Theory Test Topics Explained: Other Types Of Vehicles

Other types of vehicles featured image

Greetings, PassMeFast readers! We’re back once more with the next instalment in our handy Theory Test Topics Explained series! We’re at the halfway mark now in our journey towards helping you build up a solid foundation of theory test knowledge. This time, we’re focusing our attention on the seventh topic out of the fourteen used by the DVSA’s question bank: other types of vehicles.

We’re going to explain what this topic involves, offer example DVSA multiple-choice questions and case studies, and give you some revision resources too. So, buckle up and get ready to swot up!

Table of contents: 

Theory Test Topic: Other types of vehicles

Other types of vehicles image

The seventh topic from the multiple-choice section in the theory test is other types of vehicles. When you finally get behind the wheel once you start your lessons, you’ll encounter a range of different vehicle types, including motorcycles, buses, lorries, trams and many more. Each of these vehicle types can cause a variety of potential hazards which, if you’re not careful, could be catastrophic on the road.

That’s why the theory test topic other types of vehicles is so important. If you’re able to identify a vehicle and the dangers it poses to you as a driver, you’ll be able to take action to keep not only yourself safe on the road, but other road users as well. To give you an edge, we’ve broken down the topic into smaller sections. Take your time and read through each part carefully—your memory skills will be put to the test with our mock tests further below!

When it comes to revising for the theory test, start with the Highway Code, which provides vital road information and rules. We advise buying resources like the official DVSA handbook or the AA theory test book. They both contain official DVSA questions with answers. Revise them thoroughly—they could show up on your test.

✓ Large vehicles

One of the biggest issues you’ll face with large vehicles is visibility. If you’re driving too closely behind one, you won’t be able to see the road ahead. It’s for this reason that you should always stay further back when driving behind a large vehicle. Doing so also allows the driver of the large vehicle to spot you in their side mirrors—if you’re too close to them, they won’t be able to see you.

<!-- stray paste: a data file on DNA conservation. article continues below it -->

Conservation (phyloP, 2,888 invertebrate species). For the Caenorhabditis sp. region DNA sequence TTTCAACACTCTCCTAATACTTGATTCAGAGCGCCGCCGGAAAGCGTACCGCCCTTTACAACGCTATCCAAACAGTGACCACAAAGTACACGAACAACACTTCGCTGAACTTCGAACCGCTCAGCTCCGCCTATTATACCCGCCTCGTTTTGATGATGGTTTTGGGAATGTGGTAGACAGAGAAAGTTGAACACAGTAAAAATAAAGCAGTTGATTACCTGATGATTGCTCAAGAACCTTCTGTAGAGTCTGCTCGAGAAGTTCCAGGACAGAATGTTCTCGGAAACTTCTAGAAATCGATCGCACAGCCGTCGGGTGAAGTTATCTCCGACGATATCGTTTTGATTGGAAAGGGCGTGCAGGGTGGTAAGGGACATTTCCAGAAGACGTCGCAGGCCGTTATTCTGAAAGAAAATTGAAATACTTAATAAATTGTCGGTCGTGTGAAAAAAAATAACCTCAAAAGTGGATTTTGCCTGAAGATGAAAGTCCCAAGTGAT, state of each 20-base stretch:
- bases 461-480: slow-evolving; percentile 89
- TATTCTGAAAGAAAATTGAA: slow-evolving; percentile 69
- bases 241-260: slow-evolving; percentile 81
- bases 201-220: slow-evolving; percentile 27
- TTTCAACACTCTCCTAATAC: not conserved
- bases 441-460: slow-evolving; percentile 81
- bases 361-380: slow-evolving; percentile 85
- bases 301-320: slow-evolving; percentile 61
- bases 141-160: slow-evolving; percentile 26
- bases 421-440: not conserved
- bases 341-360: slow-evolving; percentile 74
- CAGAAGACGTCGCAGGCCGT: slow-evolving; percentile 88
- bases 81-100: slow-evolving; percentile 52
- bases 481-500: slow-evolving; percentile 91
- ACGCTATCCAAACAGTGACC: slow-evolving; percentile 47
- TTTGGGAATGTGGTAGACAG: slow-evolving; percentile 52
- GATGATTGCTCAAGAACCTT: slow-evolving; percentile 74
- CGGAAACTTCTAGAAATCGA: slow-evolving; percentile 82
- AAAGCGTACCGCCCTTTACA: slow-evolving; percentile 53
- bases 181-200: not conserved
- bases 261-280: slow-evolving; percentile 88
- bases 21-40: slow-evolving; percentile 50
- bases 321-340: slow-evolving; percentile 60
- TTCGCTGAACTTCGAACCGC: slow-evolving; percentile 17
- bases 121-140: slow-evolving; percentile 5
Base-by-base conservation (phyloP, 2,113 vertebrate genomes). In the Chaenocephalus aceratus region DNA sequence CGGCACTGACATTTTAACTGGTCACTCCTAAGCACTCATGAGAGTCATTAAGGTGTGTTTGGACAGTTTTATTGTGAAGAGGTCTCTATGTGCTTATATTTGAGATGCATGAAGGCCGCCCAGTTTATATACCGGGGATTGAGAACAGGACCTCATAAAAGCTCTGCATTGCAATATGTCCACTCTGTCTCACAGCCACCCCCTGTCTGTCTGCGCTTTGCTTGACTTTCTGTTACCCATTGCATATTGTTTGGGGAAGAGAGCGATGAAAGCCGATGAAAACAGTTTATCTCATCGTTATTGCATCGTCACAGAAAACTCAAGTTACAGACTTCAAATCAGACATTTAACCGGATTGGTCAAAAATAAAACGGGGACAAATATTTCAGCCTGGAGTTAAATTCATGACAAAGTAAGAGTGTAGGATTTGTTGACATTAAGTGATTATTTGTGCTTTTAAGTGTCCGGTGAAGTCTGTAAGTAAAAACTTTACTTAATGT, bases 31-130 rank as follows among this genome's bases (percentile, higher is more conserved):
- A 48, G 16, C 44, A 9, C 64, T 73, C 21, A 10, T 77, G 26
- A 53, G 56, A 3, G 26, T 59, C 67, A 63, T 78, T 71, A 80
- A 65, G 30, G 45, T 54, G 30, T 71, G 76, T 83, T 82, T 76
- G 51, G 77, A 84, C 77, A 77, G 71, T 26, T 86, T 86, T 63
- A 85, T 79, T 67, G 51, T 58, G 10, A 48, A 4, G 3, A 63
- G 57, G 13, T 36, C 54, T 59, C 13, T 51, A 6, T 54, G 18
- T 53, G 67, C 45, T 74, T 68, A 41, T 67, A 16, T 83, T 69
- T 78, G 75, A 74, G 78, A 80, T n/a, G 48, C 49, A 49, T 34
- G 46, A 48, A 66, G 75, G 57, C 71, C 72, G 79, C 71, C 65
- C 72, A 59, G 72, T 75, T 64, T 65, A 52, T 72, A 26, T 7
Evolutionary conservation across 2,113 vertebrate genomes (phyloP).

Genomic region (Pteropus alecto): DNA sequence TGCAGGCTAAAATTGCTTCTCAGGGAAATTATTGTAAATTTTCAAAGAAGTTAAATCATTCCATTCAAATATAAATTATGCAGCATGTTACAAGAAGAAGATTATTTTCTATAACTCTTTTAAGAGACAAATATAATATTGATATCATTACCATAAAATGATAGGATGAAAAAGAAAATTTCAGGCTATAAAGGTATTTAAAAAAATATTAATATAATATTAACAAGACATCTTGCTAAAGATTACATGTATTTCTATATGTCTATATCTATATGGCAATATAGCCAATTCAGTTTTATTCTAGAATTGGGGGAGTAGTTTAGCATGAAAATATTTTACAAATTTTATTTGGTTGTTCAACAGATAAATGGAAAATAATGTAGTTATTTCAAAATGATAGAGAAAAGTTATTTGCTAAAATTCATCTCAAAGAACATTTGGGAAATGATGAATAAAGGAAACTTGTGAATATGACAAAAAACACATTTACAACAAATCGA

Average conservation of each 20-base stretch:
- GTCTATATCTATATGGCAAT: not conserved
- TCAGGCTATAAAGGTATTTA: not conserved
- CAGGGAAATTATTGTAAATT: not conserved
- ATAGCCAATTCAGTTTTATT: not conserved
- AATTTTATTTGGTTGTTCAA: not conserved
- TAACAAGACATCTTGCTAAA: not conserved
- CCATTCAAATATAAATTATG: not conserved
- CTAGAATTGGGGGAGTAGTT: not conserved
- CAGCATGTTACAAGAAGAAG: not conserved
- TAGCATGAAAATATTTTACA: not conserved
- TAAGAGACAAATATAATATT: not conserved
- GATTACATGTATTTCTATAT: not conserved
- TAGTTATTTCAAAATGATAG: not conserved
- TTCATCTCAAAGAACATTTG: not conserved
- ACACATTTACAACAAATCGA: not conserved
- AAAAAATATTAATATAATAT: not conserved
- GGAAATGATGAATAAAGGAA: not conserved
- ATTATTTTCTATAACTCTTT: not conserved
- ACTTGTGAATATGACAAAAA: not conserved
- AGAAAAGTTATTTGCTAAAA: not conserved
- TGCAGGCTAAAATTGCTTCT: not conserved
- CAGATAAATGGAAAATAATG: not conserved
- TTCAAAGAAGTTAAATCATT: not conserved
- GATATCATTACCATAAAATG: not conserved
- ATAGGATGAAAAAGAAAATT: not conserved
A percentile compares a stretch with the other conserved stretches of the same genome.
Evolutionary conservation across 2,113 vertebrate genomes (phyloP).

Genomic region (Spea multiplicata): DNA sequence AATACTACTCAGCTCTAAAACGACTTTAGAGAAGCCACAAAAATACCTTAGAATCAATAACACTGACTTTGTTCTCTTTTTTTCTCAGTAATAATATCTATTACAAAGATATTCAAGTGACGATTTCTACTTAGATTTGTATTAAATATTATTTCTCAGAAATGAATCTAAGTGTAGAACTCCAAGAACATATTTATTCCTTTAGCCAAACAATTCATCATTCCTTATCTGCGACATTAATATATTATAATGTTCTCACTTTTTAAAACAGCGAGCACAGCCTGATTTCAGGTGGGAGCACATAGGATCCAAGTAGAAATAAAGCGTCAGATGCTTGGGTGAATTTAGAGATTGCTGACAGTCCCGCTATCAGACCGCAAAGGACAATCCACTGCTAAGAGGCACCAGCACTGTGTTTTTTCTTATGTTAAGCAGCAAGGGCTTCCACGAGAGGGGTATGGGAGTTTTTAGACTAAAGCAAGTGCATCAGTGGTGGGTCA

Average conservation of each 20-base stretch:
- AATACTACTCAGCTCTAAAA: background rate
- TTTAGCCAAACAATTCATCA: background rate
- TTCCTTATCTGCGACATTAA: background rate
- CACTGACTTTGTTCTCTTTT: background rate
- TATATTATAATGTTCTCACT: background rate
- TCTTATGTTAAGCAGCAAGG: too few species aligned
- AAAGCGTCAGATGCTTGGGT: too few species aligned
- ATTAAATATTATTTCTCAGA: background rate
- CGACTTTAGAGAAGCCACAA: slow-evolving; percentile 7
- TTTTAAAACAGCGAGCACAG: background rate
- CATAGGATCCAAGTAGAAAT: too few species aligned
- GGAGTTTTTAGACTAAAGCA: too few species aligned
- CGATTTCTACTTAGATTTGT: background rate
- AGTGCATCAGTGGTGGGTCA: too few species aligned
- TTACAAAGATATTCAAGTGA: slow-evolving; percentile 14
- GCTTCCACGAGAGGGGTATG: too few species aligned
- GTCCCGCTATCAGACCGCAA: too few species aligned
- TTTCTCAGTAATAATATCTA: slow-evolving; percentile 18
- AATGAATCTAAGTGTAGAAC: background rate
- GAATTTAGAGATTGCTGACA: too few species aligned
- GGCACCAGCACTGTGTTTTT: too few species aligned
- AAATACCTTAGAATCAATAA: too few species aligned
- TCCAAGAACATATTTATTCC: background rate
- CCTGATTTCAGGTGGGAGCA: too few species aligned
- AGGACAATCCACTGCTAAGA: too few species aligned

You’ll also have to be extremely cautious when attempting to overtake a large vehicle. Due to their size, it can take a lot longer to overtake and get to where you want to be. By the time you get halfway, the situation with oncoming traffic might have changed, which can be dangerous. So, if you do intend to overtake a large vehicle, you need to make sure that you’ve got a good view of the road ahead. If you don’t, slow down and put some distance between you both.

If you spot a large vehicle indicating to make a turn (whether it’s down a side road, at a roundabout or at another type of junction), do not attempt to overtake it. Given its large size, the vehicle will likely need to veer into the opposite lane in order to make the turn, which means you’ll have to slow down and potentially come to a stop.

You should also be aware that if you’re dealing with a large vehicle in oncoming traffic, they might have vehicles behind them attempting to overtake. So, if you’re making a right-hand turn, for example, you’ll need to wait until the large vehicle has passed to ensure that it’s safe to proceed.

✓ Buses